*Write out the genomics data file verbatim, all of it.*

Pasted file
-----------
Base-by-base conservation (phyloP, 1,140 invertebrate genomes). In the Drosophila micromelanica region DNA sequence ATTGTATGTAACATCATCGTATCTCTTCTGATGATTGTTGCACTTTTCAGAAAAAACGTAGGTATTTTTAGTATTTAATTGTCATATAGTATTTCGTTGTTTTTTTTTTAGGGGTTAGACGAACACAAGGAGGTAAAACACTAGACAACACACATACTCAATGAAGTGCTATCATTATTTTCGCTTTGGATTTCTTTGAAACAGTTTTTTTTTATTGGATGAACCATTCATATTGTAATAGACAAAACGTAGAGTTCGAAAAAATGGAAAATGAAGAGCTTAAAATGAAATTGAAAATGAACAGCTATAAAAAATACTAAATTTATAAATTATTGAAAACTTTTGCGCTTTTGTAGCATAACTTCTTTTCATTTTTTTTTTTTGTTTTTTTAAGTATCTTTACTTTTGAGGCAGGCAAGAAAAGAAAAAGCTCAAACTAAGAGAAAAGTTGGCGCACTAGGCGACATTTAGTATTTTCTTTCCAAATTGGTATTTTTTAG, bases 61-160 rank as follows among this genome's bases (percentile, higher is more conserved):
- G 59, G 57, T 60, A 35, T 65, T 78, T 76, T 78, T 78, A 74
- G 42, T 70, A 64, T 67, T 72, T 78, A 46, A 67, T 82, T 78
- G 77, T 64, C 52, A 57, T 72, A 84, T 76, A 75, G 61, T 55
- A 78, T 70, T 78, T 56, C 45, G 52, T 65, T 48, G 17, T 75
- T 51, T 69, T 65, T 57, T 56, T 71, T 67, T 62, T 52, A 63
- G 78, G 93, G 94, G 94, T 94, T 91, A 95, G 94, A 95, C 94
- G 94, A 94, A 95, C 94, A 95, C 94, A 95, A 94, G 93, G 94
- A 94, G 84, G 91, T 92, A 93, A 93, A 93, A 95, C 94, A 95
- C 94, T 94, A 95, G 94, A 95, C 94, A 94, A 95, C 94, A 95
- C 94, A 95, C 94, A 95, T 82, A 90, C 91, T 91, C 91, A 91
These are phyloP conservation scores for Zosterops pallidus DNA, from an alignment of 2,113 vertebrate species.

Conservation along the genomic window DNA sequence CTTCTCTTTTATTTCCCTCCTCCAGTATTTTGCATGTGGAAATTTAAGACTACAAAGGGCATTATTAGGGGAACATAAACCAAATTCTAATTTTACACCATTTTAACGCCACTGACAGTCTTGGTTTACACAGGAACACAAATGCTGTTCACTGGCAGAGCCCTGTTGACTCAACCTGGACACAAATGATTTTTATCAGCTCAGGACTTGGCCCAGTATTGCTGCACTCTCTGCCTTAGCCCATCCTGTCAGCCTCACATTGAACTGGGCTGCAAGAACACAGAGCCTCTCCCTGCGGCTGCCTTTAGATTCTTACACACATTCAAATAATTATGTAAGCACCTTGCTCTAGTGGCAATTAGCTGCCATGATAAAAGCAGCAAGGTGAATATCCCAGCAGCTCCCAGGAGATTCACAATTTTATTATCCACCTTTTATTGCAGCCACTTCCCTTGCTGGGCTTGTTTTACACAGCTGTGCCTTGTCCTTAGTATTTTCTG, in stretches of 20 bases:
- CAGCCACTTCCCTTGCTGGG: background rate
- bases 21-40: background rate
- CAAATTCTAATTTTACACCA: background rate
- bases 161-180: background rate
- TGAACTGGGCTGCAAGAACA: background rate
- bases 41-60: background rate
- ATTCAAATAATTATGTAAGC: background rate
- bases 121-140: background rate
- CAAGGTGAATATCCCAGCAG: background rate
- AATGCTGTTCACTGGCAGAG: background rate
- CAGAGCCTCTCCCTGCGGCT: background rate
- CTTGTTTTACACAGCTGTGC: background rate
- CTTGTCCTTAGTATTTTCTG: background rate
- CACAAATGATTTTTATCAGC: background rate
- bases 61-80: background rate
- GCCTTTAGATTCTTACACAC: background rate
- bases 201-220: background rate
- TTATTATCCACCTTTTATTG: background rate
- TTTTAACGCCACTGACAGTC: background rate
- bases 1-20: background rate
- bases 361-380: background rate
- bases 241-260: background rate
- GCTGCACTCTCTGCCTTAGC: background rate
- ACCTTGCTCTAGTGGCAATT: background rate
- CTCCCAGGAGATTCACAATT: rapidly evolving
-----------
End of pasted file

Base-by-base conservation (phyloP, 1,140 invertebrate genomes). In the Drosophila micromelanica region DNA sequence ATTGTATGTAACATCATCGTATCTCTTCTGATGATTGTTGCACTTTTCAGAAAAAACGTAGGTATTTTTAGTATTTAATTGTCATATAGTATTTCGTTGTTTTTTTTTTAGGGGTTAGACGAACACAAGGAGGTAAAACACTAGACAACACACATACTCAATGAAGTGCTATCATTATTTTCGCTTTGGATTTCTTTGAAACAGTTTTTTTTTATTGGATGAACCATTCATATTGTAATAGACAAAACGTAGAGTTCGAAAAAATGGAAAATGAAGAGCTTAAAATGAAATTGAAAATGAACAGCTATAAAAAATACTAAATTTATAAATTATTGAAAACTTTTGCGCTTTTGTAGCATAACTTCTTTTCATTTTTTTTTTTTGTTTTTTTAAGTATCTTTACTTTTGAGGCAGGCAAGAAAAGAAAAAGCTCAAACTAAGAGAAAAGTTGGCGCACTAGGCGACATTTAGTATTTTCTTTCCAAATTGGTATTTTTTAG, bases 61-160 rank as follows among this genome's bases (percentile, higher is more conserved):
- G 59, G 57, T 60, A 35, T 65, T 78, T 76, T 78, T 78, A 74
- G 42, T 70, A 64, T 67, T 72, T 78, A 46, A 67, T 82, T 78
- G 77, T 64, C 52, A 57, T 72, A 84, T 76, A 75, G 61, T 55
- A 78, T 70, T 78, T 56, C 45, G 52, T 65, T 48, G 17, T 75
- T 51, T 69, T 65, T 57, T 56, T 71, T 67, T 62, T 52, A 63
- G 78, G 93, G 94, G 94, T 94, T 91, A 95, G 94, A 95, C 94
- G 94, A 94, A 95, C 94, A 95, C 94, A 95, A 94, G 93, G 94
- A 94, G 84, G 91, T 92, A 93, A 93, A 93, A 95, C 94, A 95
- C 94, T 94, A 95, G 94, A 95, C 94, A 94, A 95, C 94, A 95
- C 94, A 95, C 94, A 95, T 82, A 90, C 91, T 91, C 91, A 91
These are phyloP conservation scores for Zosterops pallidus DNA, from an alignment of 2,113 vertebrate species.

Conservation along the genomic window DNA sequence CTTCTCTTTTATTTCCCTCCTCCAGTATTTTGCATGTGGAAATTTAAGACTACAAAGGGCATTATTAGGGGAACATAAACCAAATTCTAATTTTACACCATTTTAACGCCACTGACAGTCTTGGTTTACACAGGAACACAAATGCTGTTCACTGGCAGAGCCCTGTTGACTCAACCTGGACACAAATGATTTTTATCAGCTCAGGACTTGGCCCAGTATTGCTGCACTCTCTGCCTTAGCCCATCCTGTCAGCCTCACATTGAACTGGGCTGCAAGAACACAGAGCCTCTCCCTGCGGCTGCCTTTAGATTCTTACACACATTCAAATAATTATGTAAGCACCTTGCTCTAGTGGCAATTAGCTGCCATGATAAAAGCAGCAAGGTGAATATCCCAGCAGCTCCCAGGAGATTCACAATTTTATTATCCACCTTTTATTGCAGCCACTTCCCTTGCTGGGCTTGTTTTACACAGCTGTGCCTTGTCCTTAGTATTTTCTG, in stretches of 20 bases:
- CAGCCACTTCCCTTGCTGGG: background rate
- bases 21-40: background rate
- CAAATTCTAATTTTACACCA: background rate
- bases 161-180: background rate
- TGAACTGGGCTGCAAGAACA: background rate
- bases 41-60: background rate
- ATTCAAATAATTATGTAAGC: background rate
- bases 121-140: background rate
- CAAGGTGAATATCCCAGCAG: background rate
- AATGCTGTTCACTGGCAGAG: background rate
- CAGAGCCTCTCCCTGCGGCT: background rate
- CTTGTTTTACACAGCTGTGC: background rate
- CTTGTCCTTAGTATTTTCTG: background rate
- CACAAATGATTTTTATCAGC: background rate
- bases 61-80: background rate
- GCCTTTAGATTCTTACACAC: background rate
- bases 201-220: background rate
- TTATTATCCACCTTTTATTG: background rate
- TTTTAACGCCACTGACAGTC: background rate
- bases 1-20: background rate
- bases 361-380: background rate
- bases 241-260: background rate
- GCTGCACTCTCTGCCTTAGC: background rate
- ACCTTGCTCTAGTGGCAATT: background rate
- CTCCCAGGAGATTCACAATT: rapidly evolving